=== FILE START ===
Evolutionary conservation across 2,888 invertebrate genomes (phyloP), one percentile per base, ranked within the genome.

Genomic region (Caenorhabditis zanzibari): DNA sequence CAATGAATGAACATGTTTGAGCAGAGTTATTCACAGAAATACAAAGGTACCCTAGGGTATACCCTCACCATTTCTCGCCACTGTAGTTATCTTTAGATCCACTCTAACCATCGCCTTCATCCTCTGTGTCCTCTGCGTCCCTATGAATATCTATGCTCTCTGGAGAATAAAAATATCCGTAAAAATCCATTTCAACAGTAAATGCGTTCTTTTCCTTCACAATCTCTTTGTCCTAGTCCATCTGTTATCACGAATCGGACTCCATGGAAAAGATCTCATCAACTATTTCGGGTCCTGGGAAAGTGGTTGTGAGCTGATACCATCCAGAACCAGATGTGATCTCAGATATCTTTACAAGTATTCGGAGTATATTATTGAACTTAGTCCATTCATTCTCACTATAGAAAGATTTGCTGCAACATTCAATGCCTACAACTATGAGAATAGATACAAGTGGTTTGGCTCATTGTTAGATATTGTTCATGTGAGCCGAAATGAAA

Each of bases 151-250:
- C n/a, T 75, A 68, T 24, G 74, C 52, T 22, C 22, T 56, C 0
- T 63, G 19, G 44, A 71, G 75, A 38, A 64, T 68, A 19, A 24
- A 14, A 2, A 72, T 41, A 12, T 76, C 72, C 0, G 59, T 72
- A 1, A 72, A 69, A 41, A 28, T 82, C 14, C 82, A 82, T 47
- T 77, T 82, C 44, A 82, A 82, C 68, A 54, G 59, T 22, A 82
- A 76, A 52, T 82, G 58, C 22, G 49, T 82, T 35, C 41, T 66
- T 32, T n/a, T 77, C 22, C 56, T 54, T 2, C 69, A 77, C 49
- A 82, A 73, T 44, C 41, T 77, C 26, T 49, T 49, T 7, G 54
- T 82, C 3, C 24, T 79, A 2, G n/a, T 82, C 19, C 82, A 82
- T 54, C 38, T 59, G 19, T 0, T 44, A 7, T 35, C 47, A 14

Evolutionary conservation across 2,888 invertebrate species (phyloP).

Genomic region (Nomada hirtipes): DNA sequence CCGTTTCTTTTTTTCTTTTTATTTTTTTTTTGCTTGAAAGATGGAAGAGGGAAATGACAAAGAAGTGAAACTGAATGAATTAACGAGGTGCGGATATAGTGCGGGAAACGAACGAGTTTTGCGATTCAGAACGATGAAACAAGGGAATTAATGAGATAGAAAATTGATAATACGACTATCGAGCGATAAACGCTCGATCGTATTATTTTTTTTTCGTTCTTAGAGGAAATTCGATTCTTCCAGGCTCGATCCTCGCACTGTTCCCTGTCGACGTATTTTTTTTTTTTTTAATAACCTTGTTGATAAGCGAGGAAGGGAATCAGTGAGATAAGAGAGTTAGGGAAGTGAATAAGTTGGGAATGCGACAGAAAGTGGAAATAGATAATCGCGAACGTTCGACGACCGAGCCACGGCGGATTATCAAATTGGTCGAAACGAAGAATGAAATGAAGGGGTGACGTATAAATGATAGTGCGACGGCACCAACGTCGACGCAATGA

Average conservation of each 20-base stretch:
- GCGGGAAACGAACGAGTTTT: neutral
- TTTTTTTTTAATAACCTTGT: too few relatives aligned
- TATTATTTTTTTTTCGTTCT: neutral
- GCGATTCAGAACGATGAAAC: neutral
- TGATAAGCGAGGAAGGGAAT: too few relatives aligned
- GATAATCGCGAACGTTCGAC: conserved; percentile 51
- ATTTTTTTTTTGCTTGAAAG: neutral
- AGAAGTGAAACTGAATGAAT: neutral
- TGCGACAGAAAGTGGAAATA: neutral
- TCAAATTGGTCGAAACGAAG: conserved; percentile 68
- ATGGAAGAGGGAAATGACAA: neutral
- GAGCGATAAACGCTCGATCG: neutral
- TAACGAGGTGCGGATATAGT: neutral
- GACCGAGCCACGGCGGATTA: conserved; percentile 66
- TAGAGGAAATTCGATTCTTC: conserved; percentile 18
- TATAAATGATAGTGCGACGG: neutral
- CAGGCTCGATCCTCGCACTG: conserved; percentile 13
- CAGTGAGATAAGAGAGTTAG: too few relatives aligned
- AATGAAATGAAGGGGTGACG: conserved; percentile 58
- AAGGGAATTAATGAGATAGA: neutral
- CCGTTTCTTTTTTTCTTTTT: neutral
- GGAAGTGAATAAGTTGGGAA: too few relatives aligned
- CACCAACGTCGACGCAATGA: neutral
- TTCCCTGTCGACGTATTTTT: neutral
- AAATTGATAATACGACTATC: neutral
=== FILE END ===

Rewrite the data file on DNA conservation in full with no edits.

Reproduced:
Evolutionary conservation across 2,888 invertebrate genomes (phyloP), one percentile per base, ranked within the genome.

Genomic region (Caenorhabditis zanzibari): DNA sequence CAATGAATGAACATGTTTGAGCAGAGTTATTCACAGAAATACAAAGGTACCCTAGGGTATACCCTCACCATTTCTCGCCACTGTAGTTATCTTTAGATCCACTCTAACCATCGCCTTCATCCTCTGTGTCCTCTGCGTCCCTATGAATATCTATGCTCTCTGGAGAATAAAAATATCCGTAAAAATCCATTTCAACAGTAAATGCGTTCTTTTCCTTCACAATCTCTTTGTCCTAGTCCATCTGTTATCACGAATCGGACTCCATGGAAAAGATCTCATCAACTATTTCGGGTCCTGGGAAAGTGGTTGTGAGCTGATACCATCCAGAACCAGATGTGATCTCAGATATCTTTACAAGTATTCGGAGTATATTATTGAACTTAGTCCATTCATTCTCACTATAGAAAGATTTGCTGCAACATTCAATGCCTACAACTATGAGAATAGATACAAGTGGTTTGGCTCATTGTTAGATATTGTTCATGTGAGCCGAAATGAAA

Each of bases 151-250:
- C n/a, T 75, A 68, T 24, G 74, C 52, T 22, C 22, T 56, C 0
- T 63, G 19, G 44, A 71, G 75, A 38, A 64, T 68, A 19, A 24
- A 14, A 2, A 72, T 41, A 12, T 76, C 72, C 0, G 59, T 72
- A 1, A 72, A 69, A 41, A 28, T 82, C 14, C 82, A 82, T 47
- T 77, T 82, C 44, A 82, A 82, C 68, A 54, G 59, T 22, A 82
- A 76, A 52, T 82, G 58, C 22, G 49, T 82, T 35, C 41, T 66
- T 32, T n/a, T 77, C 22, C 56, T 54, T 2, C 69, A 77, C 49
- A 82, A 73, T 44, C 41, T 77, C 26, T 49, T 49, T 7, G 54
- T 82, C 3, C 24, T 79, A 2, G n/a, T 82, C 19, C 82, A 82
- T 54, C 38, T 59, G 19, T 0, T 44, A 7, T 35, C 47, A 14

Evolutionary conservation across 2,888 invertebrate species (phyloP).

Genomic region (Nomada hirtipes): DNA sequence CCGTTTCTTTTTTTCTTTTTATTTTTTTTTTGCTTGAAAGATGGAAGAGGGAAATGACAAAGAAGTGAAACTGAATGAATTAACGAGGTGCGGATATAGTGCGGGAAACGAACGAGTTTTGCGATTCAGAACGATGAAACAAGGGAATTAATGAGATAGAAAATTGATAATACGACTATCGAGCGATAAACGCTCGATCGTATTATTTTTTTTTCGTTCTTAGAGGAAATTCGATTCTTCCAGGCTCGATCCTCGCACTGTTCCCTGTCGACGTATTTTTTTTTTTTTTAATAACCTTGTTGATAAGCGAGGAAGGGAATCAGTGAGATAAGAGAGTTAGGGAAGTGAATAAGTTGGGAATGCGACAGAAAGTGGAAATAGATAATCGCGAACGTTCGACGACCGAGCCACGGCGGATTATCAAATTGGTCGAAACGAAGAATGAAATGAAGGGGTGACGTATAAATGATAGTGCGACGGCACCAACGTCGACGCAATGA

Average conservation of each 20-base stretch:
- GCGGGAAACGAACGAGTTTT: neutral
- TTTTTTTTTAATAACCTTGT: too few relatives aligned
- TATTATTTTTTTTTCGTTCT: neutral
- GCGATTCAGAACGATGAAAC: neutral
- TGATAAGCGAGGAAGGGAAT: too few relatives aligned
- GATAATCGCGAACGTTCGAC: conserved; percentile 51
- ATTTTTTTTTTGCTTGAAAG: neutral
- AGAAGTGAAACTGAATGAAT: neutral
- TGCGACAGAAAGTGGAAATA: neutral
- TCAAATTGGTCGAAACGAAG: conserved; percentile 68
- ATGGAAGAGGGAAATGACAA: neutral
- GAGCGATAAACGCTCGATCG: neutral
- TAACGAGGTGCGGATATAGT: neutral
- GACCGAGCCACGGCGGATTA: conserved; percentile 66
- TAGAGGAAATTCGATTCTTC: conserved; percentile 18
- TATAAATGATAGTGCGACGG: neutral
- CAGGCTCGATCCTCGCACTG: conserved; percentile 13
- CAGTGAGATAAGAGAGTTAG: too few relatives aligned
- AATGAAATGAAGGGGTGACG: conserved; percentile 58
- AAGGGAATTAATGAGATAGA: neutral
- CCGTTTCTTTTTTTCTTTTT: neutral
- GGAAGTGAATAAGTTGGGAA: too few relatives aligned
- CACCAACGTCGACGCAATGA: neutral
- TTCCCTGTCGACGTATTTTT: neutral
- AAATTGATAATACGACTATC: neutral